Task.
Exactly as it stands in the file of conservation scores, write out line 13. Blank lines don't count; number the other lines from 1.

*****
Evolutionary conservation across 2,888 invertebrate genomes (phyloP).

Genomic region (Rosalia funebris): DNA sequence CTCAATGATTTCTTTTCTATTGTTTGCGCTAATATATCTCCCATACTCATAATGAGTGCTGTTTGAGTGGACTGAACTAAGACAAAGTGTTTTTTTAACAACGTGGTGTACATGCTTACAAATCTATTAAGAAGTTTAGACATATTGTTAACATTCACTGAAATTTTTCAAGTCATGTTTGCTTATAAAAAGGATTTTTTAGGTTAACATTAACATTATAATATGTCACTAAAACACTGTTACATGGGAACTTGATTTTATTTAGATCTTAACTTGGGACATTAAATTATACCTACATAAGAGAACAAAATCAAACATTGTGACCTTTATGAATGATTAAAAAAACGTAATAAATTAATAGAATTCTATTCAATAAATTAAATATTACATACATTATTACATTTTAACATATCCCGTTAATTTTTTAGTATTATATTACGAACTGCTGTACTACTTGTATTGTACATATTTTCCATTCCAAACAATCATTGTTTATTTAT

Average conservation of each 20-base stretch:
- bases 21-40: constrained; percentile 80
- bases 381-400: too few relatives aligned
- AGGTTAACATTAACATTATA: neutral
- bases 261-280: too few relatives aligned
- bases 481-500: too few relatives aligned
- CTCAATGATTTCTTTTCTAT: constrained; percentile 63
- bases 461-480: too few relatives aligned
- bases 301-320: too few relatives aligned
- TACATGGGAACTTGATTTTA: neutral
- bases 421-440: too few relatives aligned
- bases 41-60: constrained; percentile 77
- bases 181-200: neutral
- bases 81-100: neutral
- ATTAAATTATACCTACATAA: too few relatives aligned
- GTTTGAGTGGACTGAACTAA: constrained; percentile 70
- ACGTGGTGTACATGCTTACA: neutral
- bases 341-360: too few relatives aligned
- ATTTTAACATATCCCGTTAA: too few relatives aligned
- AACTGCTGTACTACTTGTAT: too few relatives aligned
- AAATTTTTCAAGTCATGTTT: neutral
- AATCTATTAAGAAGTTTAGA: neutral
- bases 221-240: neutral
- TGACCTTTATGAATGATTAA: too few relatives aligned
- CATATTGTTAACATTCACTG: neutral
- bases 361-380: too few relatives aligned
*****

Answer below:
- bases 421-440: too few relatives aligned